The Film Europe Media Company organized the second annual exhibition of contemporary Scandinavian cinema. European film lovers can enjoy the latest movies from Denmark, Sweden, Norway, Finland and Iceland. The ceremonial opening of the films will be at the Film Europe Cinema on 20 January, another two cinemas in Bratislava involved in their exhibition – Kino Lumière and Kino Mladosť.
The festival, which includes seven cinema premieres, three Day & Date premieres and six reruns, does not present all the films that have been recently shot in Denmark, Finland, Sweden, Norway and Iceland, yet it can be said to capture the most salient cinematic trends in the region. And a trend that can be deemed truly characteristic is the Nordic genre vitality. Unlike the film industries in many other European countries, which have been producing good art yet poor genre films (Romania, Hungary), or popular comedies yet poor art films (Czech Republic), the Nordic cinematic output is distinctly well-balanced in this respect.
The flagship film of Scandi 2016 is Men & Chicken, directed by Anders Thomas Jensen, known for his typically cunning and slightly scatological humour, who has cast the idols of Danish cinema into a film that would most likely crush the careers of lesser actors. The Oscar-winning Danish director Susanne Bier’s A Second Chance, based on Jensen’s script, is a crime thriller about a taintless detective who takes a law-breaking decision. Debuts and comedies are represented by Here Is Harold, the bold Nordic tradition of films for children and young people by the features Jo Nesbø: Doctor Proctor’s Fart Powder, Operation Arcticand The Shamer’s Daughter, some of which was shot at Prague’s Barrandov studios. The stereotype of the Finns’ sullenness (which, by the way, is not entirely based on truth), is brought to the fore in The Grump. Our Day & Date releases include Norwegian Ninja, reviving the tradition of science-fiction B movies and set in the Norwegian milieu. The Norwegians don’t tend to shy away from challenges, bearing witness to which is the highly popular disaster film The Wave (800,000 visitors). What is more, our festival includes several extraordinary works that were screened within last year’ edition, as we are of the opinion that these top-notch creations deserve to be rerun. Yet Scandi is above all a festival of new films, which sets it apart from other Nordic cinema-focused projects in the Czech Republic and Slovakia.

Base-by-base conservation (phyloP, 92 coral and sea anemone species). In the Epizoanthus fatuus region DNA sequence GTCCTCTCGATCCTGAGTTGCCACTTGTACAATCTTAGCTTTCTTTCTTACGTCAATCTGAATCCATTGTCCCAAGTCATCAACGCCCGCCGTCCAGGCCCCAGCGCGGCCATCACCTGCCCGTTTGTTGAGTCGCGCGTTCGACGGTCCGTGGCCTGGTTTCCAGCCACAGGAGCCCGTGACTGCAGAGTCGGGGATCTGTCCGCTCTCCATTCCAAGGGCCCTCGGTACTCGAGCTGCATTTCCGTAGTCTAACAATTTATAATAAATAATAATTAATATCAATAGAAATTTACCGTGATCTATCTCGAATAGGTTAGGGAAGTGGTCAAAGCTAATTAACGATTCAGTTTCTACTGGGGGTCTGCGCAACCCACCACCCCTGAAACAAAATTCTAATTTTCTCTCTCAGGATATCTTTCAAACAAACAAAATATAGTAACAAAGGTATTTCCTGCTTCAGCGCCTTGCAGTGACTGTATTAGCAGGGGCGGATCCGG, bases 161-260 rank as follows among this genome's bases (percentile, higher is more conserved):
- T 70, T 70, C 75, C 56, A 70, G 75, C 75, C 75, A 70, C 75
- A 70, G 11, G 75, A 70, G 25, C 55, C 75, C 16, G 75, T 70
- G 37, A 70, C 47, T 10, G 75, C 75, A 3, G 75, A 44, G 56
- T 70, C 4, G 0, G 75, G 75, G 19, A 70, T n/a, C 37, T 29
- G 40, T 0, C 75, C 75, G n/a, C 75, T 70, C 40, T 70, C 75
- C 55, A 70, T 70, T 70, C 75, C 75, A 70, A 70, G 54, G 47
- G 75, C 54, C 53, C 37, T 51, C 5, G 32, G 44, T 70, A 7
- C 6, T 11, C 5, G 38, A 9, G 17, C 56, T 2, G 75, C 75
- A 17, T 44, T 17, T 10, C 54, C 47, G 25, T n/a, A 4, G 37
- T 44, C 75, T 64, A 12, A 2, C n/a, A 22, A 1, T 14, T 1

Find movies, program and more information at www.scandi.filmeurope.eu.